In 1971, the Supreme Court decided that the Constitution provides for certain implied causes of action in the name of enforcing civil rights that were not protected under any statutes enacted by Congress. Justice Scalia called this the "heady days" of Supreme Court jurisprudence. These are Bivens actions, named after the case that said the Constitution permits an implied claim for a Fourth Amendment violation arising from a false arrest. But the Court has only twice identified other such claims over the years before it eventually stopped doing so such that it has rejected Bivens-style claims 11 times in the last 42 years. It does so again in this case.
The case is Egbert v. Boule, issued on June 8. Plaintiff owns a bed-and-breakfast near the U.S.- Canadian border. He helped federal agents identify and apprehend persons engaged in human cross-border smuggling. But he also provided transportation and lodging to these smugglers. When a U.S. border agent refused to leave plaintiff's property one day, plaintiff alleges, the agent got violent and threw plaintiff to the ground. Hence the Fourth Amendment excessive force claim against the federal defendant under Bivens. Plaintiff also brings a First Amendment claim under Bivens.
The Ninth Circuit said plaintiff can proceed with the case but the Supreme Court reverses. Remember that Constitutional claims against state and local defendants may proceed under 42 U.S.C. section 1983. But there is no federal counterpart to Section 1983. In sizing up a potential Bivens claim, the Court says the ultimate inquiry is "where there is any reason to think that Congress might be better equipped to create a damages remedy." Since the Court has refrained from extending Bivens claims over the last 42 years, the answer to that question these days is going to be Yes. That is the answer here.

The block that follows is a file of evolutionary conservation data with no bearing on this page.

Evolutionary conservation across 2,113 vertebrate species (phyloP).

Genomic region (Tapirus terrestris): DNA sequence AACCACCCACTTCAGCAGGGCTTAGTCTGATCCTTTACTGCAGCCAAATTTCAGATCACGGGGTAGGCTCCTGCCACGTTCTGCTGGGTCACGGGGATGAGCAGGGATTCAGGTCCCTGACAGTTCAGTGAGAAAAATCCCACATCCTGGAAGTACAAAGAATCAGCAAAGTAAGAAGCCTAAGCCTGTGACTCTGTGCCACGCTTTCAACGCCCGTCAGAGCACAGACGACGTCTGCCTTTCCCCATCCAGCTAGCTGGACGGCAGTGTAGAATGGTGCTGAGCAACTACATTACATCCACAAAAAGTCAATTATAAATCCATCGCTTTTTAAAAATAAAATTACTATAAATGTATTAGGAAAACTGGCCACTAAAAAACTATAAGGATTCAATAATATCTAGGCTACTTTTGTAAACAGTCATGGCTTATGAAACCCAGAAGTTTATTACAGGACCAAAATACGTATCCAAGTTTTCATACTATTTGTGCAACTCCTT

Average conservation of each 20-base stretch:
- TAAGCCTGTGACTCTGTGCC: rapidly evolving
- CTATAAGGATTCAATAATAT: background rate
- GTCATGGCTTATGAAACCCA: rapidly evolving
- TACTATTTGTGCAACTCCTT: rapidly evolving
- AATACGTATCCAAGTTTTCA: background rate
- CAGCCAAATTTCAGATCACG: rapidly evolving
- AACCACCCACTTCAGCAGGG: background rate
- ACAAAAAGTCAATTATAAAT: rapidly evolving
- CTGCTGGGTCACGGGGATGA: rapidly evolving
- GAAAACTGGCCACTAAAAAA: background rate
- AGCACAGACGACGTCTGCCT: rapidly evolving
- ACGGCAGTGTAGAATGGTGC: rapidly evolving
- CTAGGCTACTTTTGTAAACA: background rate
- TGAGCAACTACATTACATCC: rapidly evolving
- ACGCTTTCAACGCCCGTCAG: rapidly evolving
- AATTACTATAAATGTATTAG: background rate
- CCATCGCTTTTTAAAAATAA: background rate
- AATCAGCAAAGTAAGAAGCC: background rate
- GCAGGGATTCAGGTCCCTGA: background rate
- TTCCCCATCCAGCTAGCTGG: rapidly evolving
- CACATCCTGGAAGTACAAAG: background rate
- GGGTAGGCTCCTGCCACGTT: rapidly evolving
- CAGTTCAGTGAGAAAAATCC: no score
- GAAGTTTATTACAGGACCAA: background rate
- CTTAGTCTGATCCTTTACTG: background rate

By a 6-3 vote (with the liberals in dissent), the Court will not recognize plaintiff's excessive force claim under the Constitution because the "risk of undermining border security provides reason to hesitate before extending Bivens into this field." Second, and this is often the case when the Court declines to extend Bivens, Congress has provided alternative remedies for these violations, as Border Control must investigate grievances against its agents. Plaintiff may not like that particular remedy, as it likely provides for no damages, but it is a remedy under Court precedent. As for the First Amendment claim, the Court has never identified such a claim under Bivens and it won't do so here, reasoning that it would pose a "risk that fear of personal monetary liability and harassing litigation will unduly inhibit officials in the discharge of their duties."
Bivens claims may eventually be a thing of the past, but we are not there yet. Justice Gorsuch writes a concurrence suggesting that only Congress can create causes of action, not the Supreme Court. If it were up to him, Bivens claims would be foreclosed forever. That several other conservatives did not join in this concurrence means they are OK with the few available Bivens claims, but that observation elevates form over substance. As Justice Thomas writes, the Court has not recognized a new Bivens claim in over 40 years.